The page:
As I recall, it all started at a notorious little neighborhood hangout in Columbus, Ohio called Bernies Bagels and Distillery in the year 2000. That’s when and where I met todays Featured Artist, Adam Fleischer. I seem to remember an impromtu beer run/ jam session was called to order after last call and a late night at Bernies. We ended up making so many recording together over the years and forming a ton of different bands in those days. Adam also played a crucial role in the forming of Lost Treasures of the Underworld and in many ways was responsible for a lot of the happenings in Columbus’s vibrant music scene of that era. A few years after I met him, he started running a bar off the main drag called Cafe Bourbon Street and owned a killer little burrito spot inside the same space called Taco Ninja. Many of the old venues had seen better days and Cafe Bourbon Street seemed to fill the void to offer a place for bands to play and people to gather. You would find something interesting happening any day of the week (…and good grub). Adam booked all the shows and turned Cafe Bourbon Street into a destination for any touring band and local bands always had an audience because it was a place that people went to to grab a beer and hangout no matter what what going on. Throughout the years we made lots of music together. Most of the recordings we made never got released in any form. A lot of these recordings are now available for the first time on the Lost Treasures of the Underworld website and youtube channel. Be sure to check out Adam’s time-line/discography below and go listen to some of this guys amazing sounds!
LT: It’s been more than ten years since we’ve really hung out or played music together. What have you been up to?
AF: I’ve been raising a family and my fiancé Sam and I bought a wine and beer shop/neighborhood bar on the East Side of Columbus. I still sporadically make four track songs with Sam and with my family members. About once a year I’ll get the chance to play out-usually with Quiet Pepsi-a group I co-founded in Mark Van Fleet’s basement (Sword Heaven et al) Sam and I have been reorganizing our basement so we can record-I really miss being able to jam loud with amps and drums! We can’t do that here due to proximity of neighbors.
LT: You are definitely one of the unsung heros of the Columbus, Ohio music scene, in my opinion. You’ve been around and been a part of so much great music in Columbus and started one of it’s most legendary venues. What are your thoughts about the Columbus, Ohio music scene and the music venue (Cafe Bourbon Street) you created?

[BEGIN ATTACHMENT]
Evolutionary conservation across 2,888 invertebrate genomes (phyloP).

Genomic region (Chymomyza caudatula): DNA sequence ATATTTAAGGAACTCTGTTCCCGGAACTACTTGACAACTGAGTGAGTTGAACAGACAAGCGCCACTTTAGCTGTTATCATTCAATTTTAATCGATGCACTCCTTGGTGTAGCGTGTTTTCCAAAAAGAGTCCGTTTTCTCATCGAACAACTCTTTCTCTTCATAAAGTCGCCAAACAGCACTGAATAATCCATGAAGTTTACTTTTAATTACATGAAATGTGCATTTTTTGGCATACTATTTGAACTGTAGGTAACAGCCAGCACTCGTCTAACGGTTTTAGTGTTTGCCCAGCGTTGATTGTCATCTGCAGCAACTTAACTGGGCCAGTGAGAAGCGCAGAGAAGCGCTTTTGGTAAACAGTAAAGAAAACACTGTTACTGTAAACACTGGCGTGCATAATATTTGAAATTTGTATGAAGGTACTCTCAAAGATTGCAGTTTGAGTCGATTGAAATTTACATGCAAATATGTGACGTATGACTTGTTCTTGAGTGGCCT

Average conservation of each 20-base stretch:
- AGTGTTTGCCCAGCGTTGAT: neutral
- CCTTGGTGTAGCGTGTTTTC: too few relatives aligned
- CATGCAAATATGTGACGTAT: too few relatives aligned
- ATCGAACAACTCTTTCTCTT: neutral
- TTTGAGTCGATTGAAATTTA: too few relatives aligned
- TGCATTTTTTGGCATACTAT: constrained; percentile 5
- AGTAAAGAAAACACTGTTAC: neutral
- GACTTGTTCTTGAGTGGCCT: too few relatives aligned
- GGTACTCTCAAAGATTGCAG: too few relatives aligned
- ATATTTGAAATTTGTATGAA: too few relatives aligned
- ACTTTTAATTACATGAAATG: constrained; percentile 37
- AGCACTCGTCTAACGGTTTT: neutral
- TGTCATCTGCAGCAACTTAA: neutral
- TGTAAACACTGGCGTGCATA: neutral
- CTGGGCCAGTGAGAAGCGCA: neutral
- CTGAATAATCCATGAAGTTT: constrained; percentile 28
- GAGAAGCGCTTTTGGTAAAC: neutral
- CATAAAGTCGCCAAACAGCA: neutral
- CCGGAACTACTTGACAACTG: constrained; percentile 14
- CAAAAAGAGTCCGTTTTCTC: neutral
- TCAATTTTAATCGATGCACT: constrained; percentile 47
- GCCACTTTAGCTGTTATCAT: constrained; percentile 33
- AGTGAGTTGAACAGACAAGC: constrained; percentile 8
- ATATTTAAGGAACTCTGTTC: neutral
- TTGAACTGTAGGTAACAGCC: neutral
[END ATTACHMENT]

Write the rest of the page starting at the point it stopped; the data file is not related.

AF: Correction: I didn’t start Cafe Bourbon Street- my ex wife and I bought it in 2004 after the second owner skipped town. Many great luminaries have contributed to the scene in Columbus and North Campus/Bourbon St. (or “Bobo” as some call it)-Andy Robertson, Davey Highben, Karin Samoviski, Lou Poster, David Fricke, Kevin LeBroux, Adam Elliott, Grant LeValley, Mark Van Fleet, Brad Caulkins, Jon Witzky, Wes Flexner, Al Sheperd (Blueprint), Aleks Shaulov, Bobby Silver, Curtis Eller to name but a few… Columbus Ohio has always been a vibrant scene but a little off the beaten path compared to some other cities, but I’m super proud of the music that’s been coming out of here since the 40’s and 50’s through now.
LT: We started a ton of bands together and made lots of recordings. Are there any recordings or moments that stand out in your mind?
AF: I’m gonna name most if not every band we’ve “been in” together: Legendary Canadians, Vulvonics, Spicy Carrots, New Gods, Swamp Leather, United Snakes (AS/US), Cup Tent, Varnish Champions, Diguitras, Diarrhea Pals, Out There Dudes, The Outdoorsmen, plus we got to play w Jandek and often collaborated with Nelson Slater who is in a world unto himself…I’m probably forgetting something, but Swamp Leather was my favorite music to play and listen to of the stuff we did…
LT: One of the things I enjoyed the most about jamming with you was that you were always ready at a moments notice. Most of the best things we did were things we put very little thought into. In many ways, it was more about a concept or idea than actually planning what notes and chords we were going to play. What do you think about written songs vs free form music?